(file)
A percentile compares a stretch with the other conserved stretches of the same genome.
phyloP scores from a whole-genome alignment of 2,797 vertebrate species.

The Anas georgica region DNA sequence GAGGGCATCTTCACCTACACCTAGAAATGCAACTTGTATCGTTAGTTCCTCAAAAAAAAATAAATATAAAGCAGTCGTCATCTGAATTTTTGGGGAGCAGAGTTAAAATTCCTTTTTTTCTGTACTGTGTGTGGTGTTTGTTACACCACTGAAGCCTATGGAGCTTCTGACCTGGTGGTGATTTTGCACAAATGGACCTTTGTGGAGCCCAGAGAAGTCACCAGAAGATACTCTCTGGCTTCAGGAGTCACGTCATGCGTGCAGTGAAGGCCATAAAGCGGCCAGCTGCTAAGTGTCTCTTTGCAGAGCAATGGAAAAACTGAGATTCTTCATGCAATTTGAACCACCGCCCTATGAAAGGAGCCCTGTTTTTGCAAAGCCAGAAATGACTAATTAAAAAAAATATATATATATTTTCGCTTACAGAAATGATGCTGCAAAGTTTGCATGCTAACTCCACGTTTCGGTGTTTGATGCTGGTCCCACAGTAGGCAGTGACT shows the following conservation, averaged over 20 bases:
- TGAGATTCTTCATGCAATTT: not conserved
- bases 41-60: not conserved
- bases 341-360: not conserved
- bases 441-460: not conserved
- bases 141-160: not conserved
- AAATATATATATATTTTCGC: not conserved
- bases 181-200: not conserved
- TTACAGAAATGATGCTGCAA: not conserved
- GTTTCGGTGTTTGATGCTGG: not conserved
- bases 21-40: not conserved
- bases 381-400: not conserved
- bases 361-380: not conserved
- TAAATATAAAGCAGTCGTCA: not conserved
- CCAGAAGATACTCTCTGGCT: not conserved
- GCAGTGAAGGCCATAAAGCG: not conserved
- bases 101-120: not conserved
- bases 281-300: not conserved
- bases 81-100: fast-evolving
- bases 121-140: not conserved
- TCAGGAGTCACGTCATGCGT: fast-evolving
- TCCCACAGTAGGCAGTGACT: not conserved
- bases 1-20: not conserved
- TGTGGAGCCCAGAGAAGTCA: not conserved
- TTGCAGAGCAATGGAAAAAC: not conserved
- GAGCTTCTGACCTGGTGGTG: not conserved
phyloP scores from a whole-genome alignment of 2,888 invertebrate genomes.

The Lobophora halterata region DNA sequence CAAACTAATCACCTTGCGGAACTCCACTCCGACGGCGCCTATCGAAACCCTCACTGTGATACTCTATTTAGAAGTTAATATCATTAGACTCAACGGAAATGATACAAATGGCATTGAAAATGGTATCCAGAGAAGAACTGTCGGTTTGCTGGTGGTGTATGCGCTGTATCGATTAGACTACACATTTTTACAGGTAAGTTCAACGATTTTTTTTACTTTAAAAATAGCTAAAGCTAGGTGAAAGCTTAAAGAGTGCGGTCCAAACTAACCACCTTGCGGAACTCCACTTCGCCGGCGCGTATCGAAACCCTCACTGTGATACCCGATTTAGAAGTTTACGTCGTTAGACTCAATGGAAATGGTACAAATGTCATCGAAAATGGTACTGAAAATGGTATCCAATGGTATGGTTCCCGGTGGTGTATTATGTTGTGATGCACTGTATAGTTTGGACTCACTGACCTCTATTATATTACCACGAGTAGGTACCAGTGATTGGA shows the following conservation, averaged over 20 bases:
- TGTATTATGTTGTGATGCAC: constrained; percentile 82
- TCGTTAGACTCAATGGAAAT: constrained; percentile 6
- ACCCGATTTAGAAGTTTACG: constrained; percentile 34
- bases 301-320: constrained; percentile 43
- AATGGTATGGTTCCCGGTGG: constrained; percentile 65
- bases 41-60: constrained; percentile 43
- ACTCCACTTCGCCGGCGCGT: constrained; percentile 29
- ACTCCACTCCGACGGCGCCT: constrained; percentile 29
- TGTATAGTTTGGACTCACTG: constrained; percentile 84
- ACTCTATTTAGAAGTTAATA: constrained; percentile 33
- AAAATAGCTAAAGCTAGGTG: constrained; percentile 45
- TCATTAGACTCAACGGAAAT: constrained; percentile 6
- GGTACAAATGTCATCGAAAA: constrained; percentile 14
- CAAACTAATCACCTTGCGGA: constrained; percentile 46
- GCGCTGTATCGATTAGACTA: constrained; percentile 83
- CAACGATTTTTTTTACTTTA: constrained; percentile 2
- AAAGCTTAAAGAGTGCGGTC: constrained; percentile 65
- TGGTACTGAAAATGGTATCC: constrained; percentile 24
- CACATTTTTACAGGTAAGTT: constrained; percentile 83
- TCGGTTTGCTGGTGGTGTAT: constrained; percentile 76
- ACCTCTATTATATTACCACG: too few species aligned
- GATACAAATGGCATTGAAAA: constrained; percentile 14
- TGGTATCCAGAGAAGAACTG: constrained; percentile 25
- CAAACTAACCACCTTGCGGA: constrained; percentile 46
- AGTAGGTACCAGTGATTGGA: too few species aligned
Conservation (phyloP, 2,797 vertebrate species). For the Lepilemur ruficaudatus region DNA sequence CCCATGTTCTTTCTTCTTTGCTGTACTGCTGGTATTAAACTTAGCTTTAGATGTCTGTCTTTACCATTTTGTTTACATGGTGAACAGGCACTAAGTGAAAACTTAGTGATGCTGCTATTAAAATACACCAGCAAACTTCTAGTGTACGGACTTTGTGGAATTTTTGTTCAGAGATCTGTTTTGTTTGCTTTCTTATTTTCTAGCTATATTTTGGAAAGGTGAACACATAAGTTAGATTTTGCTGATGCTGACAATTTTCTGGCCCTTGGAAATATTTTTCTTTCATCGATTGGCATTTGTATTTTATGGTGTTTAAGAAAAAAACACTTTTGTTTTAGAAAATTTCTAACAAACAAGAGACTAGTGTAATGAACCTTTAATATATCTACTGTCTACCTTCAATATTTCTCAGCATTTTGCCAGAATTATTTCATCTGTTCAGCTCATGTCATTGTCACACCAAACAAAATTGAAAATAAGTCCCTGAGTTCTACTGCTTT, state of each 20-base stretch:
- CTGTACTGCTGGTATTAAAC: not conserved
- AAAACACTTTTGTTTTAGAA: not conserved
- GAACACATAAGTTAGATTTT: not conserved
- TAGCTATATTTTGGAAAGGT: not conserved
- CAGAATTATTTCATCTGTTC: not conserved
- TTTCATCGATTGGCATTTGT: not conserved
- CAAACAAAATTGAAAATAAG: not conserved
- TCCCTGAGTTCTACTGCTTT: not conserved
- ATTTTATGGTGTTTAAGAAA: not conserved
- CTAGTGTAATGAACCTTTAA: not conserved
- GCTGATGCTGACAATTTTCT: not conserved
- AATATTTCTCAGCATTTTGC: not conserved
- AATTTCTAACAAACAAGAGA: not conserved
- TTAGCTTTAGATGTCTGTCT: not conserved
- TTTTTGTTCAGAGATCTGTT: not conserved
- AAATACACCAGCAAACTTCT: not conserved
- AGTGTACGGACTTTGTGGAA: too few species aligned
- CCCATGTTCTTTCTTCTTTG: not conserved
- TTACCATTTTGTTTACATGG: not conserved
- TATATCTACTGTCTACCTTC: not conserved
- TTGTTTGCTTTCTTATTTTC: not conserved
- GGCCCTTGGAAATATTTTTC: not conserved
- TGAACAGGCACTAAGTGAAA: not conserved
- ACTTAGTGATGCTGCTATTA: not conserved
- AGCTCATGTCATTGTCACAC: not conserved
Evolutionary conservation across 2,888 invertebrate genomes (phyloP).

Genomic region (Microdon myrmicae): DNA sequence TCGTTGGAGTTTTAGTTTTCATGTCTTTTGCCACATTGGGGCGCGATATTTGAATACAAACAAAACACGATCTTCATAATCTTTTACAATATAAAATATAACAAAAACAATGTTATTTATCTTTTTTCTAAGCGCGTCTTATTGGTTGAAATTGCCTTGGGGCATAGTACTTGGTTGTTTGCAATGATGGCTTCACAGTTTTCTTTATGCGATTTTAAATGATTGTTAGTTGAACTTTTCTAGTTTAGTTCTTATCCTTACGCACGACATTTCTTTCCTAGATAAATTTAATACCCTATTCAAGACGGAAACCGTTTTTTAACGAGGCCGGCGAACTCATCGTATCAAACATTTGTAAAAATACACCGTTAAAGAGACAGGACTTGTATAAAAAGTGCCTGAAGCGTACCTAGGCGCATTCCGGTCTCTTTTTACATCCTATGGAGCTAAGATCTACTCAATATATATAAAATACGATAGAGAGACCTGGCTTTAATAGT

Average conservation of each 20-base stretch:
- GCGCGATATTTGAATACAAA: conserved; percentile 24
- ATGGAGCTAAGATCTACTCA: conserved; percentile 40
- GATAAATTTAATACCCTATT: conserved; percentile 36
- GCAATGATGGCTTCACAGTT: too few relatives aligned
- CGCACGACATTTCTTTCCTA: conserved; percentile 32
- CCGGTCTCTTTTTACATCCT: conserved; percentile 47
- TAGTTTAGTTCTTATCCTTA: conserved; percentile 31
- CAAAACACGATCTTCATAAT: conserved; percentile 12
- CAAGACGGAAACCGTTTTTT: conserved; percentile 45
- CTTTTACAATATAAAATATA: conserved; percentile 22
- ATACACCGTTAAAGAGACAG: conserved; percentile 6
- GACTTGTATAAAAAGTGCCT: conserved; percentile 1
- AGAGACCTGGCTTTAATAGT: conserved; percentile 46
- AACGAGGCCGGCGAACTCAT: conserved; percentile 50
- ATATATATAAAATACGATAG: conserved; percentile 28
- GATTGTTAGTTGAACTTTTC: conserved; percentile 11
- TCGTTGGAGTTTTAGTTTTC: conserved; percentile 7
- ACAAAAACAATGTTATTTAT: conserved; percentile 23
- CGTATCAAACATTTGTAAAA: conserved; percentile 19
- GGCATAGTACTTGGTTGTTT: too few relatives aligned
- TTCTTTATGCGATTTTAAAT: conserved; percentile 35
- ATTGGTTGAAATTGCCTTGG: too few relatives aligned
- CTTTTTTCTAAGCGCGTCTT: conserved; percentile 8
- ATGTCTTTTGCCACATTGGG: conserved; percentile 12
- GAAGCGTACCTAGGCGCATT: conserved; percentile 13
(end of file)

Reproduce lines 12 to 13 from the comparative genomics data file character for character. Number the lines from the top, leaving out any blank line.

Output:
- GTTTCGGTGTTTGATGCTGG: not conserved
- bases 21-40: not conserved